Strong’s dizzying rise from high school student at Lake Oswego High School, just a few miles south of Portland, to national broadcaster is, he admits, partially due to “a lot of ridiculously good breaks.” He’s also a product of circumstance.

“I wanted to do broadcasting, because it was my dream and my passion, and part of it also was too that there was a really good chance that I was going to be cut from the varsity soccer team,” he says. “Which was legit, because I was awful and had no work ethic.”

From somewhere a work ethic emerged. Four years of working college games and events -- lacrosse, soccer, hockey, softball -- led to a radio job at KXL in Portland, and after calling a few games on radio and TV as a backup to regular announcer Andy McNamara during the Timbers’ days in the USL, he got the full-time gig on the eve of their first MLS season in 2011.

“Everything in my brain stopped,” he says. “It was one of those incredible moments for me to be the TV voice, at 25, of the Portland Timbers, the team I’d grown up with that was coming to MLS. It does not get better than that.”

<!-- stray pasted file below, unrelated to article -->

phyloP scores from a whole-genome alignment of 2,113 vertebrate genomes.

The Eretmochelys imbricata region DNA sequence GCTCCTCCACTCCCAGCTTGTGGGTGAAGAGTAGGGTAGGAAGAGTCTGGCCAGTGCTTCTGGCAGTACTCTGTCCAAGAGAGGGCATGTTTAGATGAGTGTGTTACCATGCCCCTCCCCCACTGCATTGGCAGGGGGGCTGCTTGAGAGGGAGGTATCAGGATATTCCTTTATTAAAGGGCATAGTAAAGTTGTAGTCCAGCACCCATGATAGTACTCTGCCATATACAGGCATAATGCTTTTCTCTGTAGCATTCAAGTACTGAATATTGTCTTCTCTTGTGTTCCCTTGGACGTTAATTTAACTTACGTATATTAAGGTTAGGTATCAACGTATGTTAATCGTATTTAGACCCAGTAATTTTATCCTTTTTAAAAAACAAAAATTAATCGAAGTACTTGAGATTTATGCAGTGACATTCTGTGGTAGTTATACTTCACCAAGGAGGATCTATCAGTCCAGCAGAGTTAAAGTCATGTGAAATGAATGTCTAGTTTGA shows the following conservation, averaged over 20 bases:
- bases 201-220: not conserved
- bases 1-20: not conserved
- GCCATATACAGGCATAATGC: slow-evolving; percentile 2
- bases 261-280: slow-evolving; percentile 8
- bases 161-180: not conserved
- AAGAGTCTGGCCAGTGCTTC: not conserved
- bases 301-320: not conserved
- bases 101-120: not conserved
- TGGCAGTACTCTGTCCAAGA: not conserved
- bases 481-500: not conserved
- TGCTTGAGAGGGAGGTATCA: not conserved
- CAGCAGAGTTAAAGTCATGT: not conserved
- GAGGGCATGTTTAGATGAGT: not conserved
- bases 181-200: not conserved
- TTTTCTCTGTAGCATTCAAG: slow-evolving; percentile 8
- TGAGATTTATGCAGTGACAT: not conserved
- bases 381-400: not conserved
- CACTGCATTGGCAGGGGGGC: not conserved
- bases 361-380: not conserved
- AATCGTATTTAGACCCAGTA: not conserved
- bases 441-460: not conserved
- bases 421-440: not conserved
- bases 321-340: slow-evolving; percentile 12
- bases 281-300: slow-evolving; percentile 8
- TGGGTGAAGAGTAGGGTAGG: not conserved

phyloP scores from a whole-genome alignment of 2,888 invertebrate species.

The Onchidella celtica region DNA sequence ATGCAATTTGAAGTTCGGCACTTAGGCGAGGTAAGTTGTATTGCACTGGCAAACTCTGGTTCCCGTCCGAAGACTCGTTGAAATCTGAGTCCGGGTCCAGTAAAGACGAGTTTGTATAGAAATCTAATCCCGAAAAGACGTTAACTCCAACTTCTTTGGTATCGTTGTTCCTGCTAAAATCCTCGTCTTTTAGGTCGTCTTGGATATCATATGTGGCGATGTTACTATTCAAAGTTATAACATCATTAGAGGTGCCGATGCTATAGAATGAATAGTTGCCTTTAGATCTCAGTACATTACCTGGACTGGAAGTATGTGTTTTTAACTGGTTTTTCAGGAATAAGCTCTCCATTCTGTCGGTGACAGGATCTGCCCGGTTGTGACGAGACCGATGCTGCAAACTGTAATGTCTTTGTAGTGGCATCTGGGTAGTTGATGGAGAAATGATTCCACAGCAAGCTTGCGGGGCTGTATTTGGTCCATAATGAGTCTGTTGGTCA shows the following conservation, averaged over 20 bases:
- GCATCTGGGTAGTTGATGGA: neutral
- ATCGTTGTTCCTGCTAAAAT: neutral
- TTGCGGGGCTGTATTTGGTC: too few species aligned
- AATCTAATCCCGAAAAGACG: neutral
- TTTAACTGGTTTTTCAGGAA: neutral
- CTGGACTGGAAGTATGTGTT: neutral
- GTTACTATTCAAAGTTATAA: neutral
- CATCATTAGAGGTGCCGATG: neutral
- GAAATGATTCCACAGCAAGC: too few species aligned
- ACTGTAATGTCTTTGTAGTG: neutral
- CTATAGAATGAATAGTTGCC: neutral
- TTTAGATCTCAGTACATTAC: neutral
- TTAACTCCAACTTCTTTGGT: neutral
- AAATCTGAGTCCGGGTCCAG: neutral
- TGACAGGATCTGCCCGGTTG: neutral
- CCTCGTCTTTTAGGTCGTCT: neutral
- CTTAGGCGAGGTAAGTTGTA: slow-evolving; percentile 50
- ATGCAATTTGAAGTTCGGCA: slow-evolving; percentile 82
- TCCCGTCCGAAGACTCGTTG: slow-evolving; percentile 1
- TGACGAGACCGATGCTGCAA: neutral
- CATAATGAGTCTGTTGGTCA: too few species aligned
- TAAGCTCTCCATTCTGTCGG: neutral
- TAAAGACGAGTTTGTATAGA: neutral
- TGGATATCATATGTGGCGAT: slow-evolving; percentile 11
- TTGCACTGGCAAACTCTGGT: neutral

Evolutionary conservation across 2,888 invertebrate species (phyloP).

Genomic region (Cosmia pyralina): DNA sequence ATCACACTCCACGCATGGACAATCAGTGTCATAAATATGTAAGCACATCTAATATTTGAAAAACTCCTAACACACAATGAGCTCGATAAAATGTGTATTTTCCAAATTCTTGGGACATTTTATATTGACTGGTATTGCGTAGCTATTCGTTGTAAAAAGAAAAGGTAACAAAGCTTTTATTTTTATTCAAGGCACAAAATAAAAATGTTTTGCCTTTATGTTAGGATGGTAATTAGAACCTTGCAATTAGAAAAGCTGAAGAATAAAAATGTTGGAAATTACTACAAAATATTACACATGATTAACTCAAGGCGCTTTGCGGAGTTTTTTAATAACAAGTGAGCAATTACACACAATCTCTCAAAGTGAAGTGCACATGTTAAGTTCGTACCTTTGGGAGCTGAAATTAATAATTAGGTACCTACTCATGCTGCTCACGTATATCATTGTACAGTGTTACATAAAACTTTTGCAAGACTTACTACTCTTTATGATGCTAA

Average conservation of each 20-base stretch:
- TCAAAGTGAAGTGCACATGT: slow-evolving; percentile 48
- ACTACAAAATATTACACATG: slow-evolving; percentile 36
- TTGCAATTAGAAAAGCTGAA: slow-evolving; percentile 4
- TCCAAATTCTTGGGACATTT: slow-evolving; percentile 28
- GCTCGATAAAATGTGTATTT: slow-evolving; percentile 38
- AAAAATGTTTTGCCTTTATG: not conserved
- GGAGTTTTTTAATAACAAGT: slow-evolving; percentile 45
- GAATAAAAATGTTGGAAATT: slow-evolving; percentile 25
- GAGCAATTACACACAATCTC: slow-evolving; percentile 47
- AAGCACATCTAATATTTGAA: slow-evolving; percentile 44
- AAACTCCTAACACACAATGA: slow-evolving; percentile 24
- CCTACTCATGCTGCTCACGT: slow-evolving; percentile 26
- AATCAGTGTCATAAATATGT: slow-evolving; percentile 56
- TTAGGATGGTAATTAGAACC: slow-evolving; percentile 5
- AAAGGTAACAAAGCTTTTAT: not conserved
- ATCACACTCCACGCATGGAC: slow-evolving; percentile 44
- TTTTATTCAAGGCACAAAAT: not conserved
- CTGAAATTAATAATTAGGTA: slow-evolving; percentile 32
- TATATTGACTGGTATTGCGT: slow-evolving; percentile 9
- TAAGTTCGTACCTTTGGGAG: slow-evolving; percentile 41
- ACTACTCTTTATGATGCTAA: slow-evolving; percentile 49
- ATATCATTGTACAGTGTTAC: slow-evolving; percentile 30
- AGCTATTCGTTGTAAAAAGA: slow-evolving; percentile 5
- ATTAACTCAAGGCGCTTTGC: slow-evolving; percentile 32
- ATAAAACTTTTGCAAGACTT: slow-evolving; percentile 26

Strong has family ties to the Timbers that pre-date his birth in 1985, three years after the NASL Timbers folded. His grandfather worked for Louisiana-Pacific, a manufacturer and marketer of building and lumber products that started up in Portland in 1973. The Timbers joined the NASL in 1975 and Strong’s grandfather would attend league meetings as its representative.

“He always laughed about it,’” Strong recalls. “He’d say, ‘I’m an accountant in Coos Bay, Oregon, and here I am in this room with Joe Robbie and Lamar Hunt and Phil Woosnam, and I couldn’t have had less of an idea what I was doing there.’”